Human trafficking, one of the worst forms of human rights violations, holds the potential of jeopardising the realisation of the goals set. Human trafficking is nothing but exploitation of vulnerability, and mostly of those who expose their vulnerability. Human trafficking, as an organised crime, is growing at a rapid pace. No country, irrespective of whether they are part of G20 or not, can claim to be trafficking free. Trafficking is a manifestation of greed, the need to dominate over others, and exploitation.
As the United Nations data says, still around 70% of the victims of trafficking are women and children. So, the gender justice, which is an important commitment of G20, would get an impetus if the human trafficking bill is passed. This government has shown the will and sincere commitment to bring about gender justice, by promulgating the Transgender Act, 2019, which has revolutionised the mainstreaming of transgender persons, and helped them access justice.
Across the globe, combating human trafficking was considered to be in the realm of the criminal justice system. Even in India, office memos were issued from ministry of home affairs, and the only institutionalised set up to combat trafficking was anti-human trafficking units, which was under police. The clear mandate was to organise raids to free the victims from the clutches of traffickers, and then finally reintegrate them into the community, preferably at the place from where they were trafficked. Primarily, prosecution dominated the action package of the government.
Actually, there are two ways of containing the menace of trafficking. One is to improve the social safety net around the vulnerable, and the second is to focus more on the perpetrator, in both the areas of prevention and prosecution. As the understanding of the subject grew, it was realised that prevention is a vital aspect, because a trafficked victim suffers more psychological damage than the physical, and healing psychological issues needs proficient intervention, which is largely missing in the system. So, prevention is often better than the limited cure available. Prevention requires addressing the factors causing vulnerability, which lie mainly in social inequities and that can be taken care of only by the social justice system. The government has acknowledged this paradigm shift and that is the reason why the bill is tabled by the women and child development ministry instead of the ministry of home affairs.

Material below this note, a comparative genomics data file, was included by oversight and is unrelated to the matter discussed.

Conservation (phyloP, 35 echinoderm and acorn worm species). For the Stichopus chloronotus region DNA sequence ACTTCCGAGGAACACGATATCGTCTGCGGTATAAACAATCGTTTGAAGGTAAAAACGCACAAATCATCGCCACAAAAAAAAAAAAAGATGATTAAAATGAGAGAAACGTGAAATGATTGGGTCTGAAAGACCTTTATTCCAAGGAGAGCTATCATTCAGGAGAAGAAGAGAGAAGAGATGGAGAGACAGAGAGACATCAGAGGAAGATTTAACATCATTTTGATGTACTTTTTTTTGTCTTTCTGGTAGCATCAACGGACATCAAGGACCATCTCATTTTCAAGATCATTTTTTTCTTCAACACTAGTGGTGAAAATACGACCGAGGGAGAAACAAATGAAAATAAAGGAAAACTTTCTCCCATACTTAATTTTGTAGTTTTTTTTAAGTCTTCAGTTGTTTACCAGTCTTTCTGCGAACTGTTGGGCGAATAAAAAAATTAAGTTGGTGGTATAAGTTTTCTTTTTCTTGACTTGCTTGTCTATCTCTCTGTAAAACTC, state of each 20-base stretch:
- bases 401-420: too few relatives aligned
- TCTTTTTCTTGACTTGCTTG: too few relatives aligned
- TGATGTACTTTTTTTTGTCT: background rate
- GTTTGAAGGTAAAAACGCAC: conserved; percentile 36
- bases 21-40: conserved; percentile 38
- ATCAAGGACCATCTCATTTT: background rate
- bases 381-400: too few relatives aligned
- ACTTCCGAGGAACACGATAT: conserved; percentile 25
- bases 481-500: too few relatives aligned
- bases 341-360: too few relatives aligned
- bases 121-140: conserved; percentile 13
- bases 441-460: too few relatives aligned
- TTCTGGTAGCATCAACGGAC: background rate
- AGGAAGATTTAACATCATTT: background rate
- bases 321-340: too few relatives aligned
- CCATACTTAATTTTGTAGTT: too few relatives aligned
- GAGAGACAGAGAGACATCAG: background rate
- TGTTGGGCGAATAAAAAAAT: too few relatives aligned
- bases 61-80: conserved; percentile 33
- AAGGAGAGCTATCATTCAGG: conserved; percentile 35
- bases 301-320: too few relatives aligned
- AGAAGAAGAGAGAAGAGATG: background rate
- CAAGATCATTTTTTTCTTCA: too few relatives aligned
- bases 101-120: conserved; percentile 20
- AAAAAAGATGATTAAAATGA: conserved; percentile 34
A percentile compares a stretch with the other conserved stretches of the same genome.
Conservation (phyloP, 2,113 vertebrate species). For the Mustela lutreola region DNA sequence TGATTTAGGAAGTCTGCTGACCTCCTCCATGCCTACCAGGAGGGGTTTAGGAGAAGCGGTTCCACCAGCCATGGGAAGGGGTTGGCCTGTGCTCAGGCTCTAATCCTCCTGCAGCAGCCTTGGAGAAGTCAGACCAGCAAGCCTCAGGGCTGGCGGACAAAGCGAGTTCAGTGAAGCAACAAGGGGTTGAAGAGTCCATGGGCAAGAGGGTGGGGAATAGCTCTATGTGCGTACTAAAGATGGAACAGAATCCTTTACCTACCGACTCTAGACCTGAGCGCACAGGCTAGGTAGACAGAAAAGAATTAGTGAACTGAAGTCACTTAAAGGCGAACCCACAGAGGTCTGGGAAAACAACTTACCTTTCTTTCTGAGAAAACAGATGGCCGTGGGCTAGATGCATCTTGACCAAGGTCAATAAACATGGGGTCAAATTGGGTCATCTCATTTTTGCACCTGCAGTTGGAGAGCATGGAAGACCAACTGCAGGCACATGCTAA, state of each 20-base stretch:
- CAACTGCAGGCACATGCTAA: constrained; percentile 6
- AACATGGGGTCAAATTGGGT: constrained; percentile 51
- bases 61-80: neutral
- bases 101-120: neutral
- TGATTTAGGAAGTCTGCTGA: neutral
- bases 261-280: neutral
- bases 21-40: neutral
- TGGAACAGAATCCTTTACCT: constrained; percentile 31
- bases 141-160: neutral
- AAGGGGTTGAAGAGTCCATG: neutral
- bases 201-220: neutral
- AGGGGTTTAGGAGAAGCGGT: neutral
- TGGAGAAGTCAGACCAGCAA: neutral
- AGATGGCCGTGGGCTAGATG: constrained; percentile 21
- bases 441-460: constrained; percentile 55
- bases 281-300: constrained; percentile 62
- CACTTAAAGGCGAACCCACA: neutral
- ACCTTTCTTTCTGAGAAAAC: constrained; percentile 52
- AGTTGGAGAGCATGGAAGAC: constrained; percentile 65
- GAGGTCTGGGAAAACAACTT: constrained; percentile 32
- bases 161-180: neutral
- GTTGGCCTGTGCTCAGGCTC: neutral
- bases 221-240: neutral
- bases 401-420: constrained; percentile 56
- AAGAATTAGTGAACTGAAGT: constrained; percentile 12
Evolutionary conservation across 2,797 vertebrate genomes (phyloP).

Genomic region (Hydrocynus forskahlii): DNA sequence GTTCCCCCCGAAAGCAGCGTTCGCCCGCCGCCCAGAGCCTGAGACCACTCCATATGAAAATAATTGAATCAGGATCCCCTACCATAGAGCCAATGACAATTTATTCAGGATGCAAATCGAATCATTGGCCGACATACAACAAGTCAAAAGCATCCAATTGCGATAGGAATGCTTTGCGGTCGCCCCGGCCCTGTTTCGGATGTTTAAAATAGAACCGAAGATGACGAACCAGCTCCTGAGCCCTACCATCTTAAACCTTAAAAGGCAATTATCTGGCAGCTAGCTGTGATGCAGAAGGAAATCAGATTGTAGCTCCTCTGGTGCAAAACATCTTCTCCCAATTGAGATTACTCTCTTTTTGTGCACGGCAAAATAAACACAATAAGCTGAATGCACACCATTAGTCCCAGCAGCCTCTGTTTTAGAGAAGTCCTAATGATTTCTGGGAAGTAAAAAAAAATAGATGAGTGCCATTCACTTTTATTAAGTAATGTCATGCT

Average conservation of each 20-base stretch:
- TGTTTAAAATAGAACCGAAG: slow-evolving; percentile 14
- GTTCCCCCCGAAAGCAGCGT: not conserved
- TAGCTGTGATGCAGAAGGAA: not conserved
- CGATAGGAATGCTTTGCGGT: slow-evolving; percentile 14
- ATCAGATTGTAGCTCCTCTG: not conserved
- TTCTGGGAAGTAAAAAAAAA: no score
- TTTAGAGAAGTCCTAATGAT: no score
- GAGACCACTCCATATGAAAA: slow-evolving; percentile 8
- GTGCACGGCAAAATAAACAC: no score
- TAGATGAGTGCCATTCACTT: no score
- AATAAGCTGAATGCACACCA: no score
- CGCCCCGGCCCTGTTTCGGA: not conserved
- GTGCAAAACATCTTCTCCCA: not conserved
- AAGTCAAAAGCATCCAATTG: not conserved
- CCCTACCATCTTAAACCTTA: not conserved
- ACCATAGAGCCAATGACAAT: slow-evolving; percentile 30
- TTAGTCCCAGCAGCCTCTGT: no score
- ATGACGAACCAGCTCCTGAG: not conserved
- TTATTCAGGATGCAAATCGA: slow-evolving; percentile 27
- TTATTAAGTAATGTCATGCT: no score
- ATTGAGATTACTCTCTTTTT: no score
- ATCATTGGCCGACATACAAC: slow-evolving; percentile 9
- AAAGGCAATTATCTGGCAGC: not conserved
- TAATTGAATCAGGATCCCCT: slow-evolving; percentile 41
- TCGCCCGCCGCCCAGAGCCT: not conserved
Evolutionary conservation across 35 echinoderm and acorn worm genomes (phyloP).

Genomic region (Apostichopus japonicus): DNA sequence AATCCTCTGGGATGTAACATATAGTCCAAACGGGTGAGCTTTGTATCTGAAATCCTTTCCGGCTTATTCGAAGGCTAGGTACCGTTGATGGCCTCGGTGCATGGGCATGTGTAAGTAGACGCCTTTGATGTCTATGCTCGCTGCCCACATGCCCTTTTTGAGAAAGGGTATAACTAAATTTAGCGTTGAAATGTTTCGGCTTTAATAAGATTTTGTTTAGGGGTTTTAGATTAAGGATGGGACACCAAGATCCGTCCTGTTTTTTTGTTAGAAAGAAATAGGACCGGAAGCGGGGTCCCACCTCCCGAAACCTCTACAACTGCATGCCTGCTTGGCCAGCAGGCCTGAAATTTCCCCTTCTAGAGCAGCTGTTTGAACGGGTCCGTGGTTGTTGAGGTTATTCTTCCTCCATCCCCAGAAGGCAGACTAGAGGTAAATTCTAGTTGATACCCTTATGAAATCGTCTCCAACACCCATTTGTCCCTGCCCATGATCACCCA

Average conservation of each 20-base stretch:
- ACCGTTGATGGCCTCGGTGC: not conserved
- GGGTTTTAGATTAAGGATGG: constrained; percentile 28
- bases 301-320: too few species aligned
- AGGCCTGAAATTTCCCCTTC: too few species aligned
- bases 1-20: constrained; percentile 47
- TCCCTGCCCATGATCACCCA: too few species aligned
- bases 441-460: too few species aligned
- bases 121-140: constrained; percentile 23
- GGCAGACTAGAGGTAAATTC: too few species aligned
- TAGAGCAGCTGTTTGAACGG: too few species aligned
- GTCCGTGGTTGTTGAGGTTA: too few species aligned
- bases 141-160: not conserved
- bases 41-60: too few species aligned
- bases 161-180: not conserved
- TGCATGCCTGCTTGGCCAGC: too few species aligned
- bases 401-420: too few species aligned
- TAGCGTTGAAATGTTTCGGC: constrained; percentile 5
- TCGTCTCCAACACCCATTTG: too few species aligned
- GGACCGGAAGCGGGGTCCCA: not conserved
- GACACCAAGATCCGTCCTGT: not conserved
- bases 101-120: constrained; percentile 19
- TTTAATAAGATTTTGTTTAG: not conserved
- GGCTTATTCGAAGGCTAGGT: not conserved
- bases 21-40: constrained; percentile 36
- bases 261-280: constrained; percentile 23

The modus operandi of the trafficker is to frighten victims. He scouts and spots victims who expose their vulnerability, then convinces them that they deserve better. He then lures them with the false pretence of a better life elsewhere, recruits them and begins the cycle of exploitation. If there is a strong safety net is created by the social justice system at the place of origin, where the traffickers scout and spot the victims, then the chances of them getting trafficked are reduced. A robust social justice system can also ensure a role reversal, wherein the traffickers can be scouted and spotted at the place of origin, and handed over to criminal justice system, thereby breaking the trafficking network. If human trafficking bill is passed then it will set the tone for all governments in the federal structure to galvanise their resources and take proactive steps for prevention, protection and prosecution. The bill is promising as it has highlighted many more dimensions of trafficking, than originally available in UN Palermo protocol definition of 2000 or the definition given under Section 370 IPC. It is high time that the long awaited human trafficking bill becomes an Act. This will give more teeth to the agencies working against human trafficking, and also help fulfil the commitment of G20.